32, further comprising the step of:storing the weights in a look-up table that is indexed by a number of sample points to be stamped on the line.
35. The method of claim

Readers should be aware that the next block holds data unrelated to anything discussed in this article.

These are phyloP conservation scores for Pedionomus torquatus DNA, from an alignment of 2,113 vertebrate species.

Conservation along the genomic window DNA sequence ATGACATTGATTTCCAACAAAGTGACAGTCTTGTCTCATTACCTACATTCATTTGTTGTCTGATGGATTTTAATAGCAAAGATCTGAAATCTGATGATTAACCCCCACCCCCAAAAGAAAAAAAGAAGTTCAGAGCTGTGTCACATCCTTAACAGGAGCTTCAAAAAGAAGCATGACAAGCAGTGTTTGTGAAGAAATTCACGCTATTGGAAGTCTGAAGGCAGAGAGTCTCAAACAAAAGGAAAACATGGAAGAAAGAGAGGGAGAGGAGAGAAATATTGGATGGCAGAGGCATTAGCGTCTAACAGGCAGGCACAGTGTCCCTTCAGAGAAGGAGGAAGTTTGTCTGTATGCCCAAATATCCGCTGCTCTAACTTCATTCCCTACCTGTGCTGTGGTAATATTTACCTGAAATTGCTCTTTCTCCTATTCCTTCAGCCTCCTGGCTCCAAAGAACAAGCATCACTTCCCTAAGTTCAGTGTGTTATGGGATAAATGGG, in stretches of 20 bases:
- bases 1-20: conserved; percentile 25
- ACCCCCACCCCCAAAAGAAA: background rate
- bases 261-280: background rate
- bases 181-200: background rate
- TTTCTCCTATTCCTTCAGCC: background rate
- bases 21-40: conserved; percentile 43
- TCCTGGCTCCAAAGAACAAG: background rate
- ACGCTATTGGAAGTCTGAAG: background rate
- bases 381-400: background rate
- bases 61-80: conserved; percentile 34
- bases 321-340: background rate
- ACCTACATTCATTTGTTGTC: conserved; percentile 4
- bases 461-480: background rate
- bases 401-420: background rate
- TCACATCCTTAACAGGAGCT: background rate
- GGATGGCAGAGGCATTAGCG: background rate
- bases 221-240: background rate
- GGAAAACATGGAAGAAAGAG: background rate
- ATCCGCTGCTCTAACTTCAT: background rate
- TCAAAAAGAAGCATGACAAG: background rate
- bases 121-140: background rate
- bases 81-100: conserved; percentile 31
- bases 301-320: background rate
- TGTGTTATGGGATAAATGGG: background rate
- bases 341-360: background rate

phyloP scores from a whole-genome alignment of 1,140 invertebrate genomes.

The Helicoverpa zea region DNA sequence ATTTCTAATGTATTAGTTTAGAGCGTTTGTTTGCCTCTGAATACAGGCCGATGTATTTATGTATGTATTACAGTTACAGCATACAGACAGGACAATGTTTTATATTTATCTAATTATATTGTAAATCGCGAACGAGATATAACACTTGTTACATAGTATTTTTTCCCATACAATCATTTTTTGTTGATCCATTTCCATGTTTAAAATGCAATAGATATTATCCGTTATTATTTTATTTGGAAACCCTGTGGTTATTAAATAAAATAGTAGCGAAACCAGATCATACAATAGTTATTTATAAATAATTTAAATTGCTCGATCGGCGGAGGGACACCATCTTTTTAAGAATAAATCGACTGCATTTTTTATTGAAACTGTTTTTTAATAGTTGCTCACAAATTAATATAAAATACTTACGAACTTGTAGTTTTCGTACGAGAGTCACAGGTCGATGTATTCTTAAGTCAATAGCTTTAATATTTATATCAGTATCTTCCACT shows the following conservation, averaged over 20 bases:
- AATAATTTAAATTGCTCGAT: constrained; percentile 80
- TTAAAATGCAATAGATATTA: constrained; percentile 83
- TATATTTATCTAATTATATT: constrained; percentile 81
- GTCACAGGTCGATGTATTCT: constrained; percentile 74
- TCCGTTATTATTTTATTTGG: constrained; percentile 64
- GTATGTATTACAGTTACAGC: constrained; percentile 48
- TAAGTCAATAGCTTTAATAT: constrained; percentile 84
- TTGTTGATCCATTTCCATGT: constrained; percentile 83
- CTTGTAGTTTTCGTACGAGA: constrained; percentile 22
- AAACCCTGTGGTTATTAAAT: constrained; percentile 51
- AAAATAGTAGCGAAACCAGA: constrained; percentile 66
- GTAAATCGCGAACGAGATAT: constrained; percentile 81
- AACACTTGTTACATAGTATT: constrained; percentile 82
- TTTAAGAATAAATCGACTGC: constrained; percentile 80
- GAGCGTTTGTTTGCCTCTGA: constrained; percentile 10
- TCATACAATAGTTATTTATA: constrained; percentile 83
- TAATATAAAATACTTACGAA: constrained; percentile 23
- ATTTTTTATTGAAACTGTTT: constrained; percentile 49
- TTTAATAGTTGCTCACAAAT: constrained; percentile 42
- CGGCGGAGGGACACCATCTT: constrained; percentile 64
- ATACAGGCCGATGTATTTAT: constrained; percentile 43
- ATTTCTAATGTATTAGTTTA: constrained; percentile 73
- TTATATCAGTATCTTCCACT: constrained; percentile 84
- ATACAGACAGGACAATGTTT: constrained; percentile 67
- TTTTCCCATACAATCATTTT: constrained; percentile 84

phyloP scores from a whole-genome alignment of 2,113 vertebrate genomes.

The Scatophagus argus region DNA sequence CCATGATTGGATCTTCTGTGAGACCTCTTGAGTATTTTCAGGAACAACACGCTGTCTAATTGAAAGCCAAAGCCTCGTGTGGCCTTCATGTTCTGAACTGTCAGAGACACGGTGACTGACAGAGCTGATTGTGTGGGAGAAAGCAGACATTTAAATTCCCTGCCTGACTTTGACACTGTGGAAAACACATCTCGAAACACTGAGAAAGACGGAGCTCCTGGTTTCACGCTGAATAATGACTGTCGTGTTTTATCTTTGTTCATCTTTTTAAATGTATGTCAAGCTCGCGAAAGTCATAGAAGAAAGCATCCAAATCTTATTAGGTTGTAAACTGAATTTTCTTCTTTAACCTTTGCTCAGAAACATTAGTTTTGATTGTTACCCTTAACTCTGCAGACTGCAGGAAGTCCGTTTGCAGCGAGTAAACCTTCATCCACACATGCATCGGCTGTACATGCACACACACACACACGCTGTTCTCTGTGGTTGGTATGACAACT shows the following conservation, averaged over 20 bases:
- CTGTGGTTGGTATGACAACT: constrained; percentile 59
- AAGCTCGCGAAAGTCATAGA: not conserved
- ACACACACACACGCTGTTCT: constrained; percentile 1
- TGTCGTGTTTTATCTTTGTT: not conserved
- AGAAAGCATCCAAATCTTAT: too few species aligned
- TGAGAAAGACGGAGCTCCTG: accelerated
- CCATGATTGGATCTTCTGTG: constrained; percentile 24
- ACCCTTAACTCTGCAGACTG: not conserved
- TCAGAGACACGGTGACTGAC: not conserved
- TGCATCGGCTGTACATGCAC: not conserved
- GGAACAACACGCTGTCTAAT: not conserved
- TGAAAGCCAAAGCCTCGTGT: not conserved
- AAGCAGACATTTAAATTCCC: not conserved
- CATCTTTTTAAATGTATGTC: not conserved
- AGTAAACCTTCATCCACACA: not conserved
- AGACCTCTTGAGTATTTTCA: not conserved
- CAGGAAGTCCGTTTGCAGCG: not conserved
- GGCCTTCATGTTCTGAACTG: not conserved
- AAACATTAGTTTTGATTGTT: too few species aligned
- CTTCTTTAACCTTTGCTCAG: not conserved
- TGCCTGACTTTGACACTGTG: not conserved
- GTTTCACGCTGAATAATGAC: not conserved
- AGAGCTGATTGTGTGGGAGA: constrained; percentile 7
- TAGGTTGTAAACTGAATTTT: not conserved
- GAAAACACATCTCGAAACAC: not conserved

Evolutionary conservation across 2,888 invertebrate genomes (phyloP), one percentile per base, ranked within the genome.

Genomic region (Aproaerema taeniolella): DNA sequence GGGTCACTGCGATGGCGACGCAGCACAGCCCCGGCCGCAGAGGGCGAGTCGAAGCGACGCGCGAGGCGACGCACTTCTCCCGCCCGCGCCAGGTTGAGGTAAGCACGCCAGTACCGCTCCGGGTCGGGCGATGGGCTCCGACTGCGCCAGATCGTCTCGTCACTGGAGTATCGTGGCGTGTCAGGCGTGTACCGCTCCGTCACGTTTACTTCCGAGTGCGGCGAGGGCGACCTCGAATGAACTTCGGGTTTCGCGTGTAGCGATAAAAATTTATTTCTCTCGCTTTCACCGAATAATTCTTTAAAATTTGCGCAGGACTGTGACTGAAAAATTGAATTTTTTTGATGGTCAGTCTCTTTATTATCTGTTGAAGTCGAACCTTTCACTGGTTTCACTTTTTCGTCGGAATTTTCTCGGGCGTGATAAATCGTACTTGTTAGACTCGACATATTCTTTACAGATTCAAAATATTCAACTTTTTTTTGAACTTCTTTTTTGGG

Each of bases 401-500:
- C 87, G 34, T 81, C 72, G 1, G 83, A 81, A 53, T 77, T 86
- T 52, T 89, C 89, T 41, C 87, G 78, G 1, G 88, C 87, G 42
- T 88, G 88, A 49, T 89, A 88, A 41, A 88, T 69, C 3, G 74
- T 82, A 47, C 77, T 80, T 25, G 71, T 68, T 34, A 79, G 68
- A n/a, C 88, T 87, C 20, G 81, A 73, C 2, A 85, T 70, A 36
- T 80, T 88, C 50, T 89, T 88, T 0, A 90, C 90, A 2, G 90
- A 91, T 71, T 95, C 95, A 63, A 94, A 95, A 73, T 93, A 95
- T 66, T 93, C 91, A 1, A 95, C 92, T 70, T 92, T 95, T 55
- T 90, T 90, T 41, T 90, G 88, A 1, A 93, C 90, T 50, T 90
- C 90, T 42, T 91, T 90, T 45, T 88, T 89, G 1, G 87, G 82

32, further comprising the step of:storing the weights in a look-up table indexed by a value that is associated with a range of elliptical footprints.